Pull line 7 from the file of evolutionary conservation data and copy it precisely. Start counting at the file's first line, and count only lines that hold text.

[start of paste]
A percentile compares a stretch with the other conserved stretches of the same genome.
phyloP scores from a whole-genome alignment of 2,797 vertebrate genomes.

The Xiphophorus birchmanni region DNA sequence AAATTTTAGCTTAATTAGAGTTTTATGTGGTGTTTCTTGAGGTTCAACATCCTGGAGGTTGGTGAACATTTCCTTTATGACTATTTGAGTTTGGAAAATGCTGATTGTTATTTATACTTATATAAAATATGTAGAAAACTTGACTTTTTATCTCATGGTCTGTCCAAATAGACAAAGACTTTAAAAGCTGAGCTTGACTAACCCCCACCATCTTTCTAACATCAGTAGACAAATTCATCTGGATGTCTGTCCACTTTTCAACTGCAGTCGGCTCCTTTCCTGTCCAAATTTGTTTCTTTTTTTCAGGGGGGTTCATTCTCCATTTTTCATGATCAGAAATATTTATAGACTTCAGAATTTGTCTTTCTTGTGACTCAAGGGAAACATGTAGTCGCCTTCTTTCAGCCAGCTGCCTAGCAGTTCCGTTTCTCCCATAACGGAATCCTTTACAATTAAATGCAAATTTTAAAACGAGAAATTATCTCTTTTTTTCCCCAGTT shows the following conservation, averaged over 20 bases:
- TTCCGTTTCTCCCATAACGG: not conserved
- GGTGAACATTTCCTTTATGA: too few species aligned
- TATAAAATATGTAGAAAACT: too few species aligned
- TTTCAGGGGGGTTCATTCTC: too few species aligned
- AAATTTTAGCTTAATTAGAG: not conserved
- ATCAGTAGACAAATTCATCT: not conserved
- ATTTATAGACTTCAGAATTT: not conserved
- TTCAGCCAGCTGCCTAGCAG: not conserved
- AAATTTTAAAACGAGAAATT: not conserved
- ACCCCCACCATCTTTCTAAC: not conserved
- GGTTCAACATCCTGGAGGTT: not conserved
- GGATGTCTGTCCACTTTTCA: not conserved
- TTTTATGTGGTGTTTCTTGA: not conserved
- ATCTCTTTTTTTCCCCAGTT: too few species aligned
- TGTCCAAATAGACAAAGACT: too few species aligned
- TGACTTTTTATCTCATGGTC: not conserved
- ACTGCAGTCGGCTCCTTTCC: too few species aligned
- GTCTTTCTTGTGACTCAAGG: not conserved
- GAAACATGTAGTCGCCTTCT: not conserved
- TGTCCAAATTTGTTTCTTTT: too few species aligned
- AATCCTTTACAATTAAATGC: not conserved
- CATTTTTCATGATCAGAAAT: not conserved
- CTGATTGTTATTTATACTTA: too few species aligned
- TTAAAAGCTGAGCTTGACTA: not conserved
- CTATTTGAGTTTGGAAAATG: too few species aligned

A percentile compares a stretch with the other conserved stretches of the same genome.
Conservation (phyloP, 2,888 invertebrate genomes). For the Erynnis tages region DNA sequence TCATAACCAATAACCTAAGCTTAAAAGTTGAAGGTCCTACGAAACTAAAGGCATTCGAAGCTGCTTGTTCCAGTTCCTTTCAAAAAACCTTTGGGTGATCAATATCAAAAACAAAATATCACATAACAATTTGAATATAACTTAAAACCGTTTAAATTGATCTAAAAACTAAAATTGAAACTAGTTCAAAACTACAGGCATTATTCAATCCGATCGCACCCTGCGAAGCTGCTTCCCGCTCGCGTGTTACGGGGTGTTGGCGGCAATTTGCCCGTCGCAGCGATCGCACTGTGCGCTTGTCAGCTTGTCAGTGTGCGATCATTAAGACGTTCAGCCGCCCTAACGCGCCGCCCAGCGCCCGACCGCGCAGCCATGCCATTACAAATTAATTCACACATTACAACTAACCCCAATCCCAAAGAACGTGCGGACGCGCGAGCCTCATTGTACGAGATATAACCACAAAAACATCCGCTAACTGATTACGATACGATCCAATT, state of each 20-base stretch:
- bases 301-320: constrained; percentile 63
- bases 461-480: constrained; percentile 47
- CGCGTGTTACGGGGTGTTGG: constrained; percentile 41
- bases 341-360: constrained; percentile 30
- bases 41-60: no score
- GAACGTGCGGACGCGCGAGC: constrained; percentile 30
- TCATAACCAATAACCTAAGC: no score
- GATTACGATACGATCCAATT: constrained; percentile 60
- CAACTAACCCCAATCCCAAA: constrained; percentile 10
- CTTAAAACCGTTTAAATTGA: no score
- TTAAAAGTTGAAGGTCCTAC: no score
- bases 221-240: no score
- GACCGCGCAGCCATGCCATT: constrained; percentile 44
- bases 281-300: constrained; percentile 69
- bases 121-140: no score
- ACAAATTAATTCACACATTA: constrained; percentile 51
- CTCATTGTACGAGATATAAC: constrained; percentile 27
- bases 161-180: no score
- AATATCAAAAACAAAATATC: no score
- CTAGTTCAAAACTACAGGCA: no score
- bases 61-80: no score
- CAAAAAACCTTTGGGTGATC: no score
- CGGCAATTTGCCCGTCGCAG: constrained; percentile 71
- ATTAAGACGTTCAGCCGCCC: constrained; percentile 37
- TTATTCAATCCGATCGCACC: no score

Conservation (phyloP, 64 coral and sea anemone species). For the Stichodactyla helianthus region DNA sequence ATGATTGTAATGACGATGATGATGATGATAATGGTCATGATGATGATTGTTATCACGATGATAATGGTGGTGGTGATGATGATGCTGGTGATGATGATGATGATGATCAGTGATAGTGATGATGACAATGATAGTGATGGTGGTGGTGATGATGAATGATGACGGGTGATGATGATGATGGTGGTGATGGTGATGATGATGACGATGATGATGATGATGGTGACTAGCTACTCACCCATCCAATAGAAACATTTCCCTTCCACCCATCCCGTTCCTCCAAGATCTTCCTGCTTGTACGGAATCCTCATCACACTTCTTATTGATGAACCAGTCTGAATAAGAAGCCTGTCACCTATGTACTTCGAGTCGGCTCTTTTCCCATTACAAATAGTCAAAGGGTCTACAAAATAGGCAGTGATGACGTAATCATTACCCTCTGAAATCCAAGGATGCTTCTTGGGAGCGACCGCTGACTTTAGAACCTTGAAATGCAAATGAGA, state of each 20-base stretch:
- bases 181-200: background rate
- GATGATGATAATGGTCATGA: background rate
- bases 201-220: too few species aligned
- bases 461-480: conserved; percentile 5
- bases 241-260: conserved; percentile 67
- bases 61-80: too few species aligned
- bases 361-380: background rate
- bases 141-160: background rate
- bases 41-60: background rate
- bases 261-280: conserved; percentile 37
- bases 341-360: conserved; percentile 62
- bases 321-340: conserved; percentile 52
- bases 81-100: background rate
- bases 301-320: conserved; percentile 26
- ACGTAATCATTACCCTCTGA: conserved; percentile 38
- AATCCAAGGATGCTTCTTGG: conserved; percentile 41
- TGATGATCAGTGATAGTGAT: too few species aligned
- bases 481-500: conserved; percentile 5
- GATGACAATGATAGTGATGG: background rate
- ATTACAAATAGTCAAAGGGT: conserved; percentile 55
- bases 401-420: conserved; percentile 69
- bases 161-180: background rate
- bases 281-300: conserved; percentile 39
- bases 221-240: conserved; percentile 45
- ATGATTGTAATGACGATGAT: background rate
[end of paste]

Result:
- TTTCAGGGGGGTTCATTCTC: too few species aligned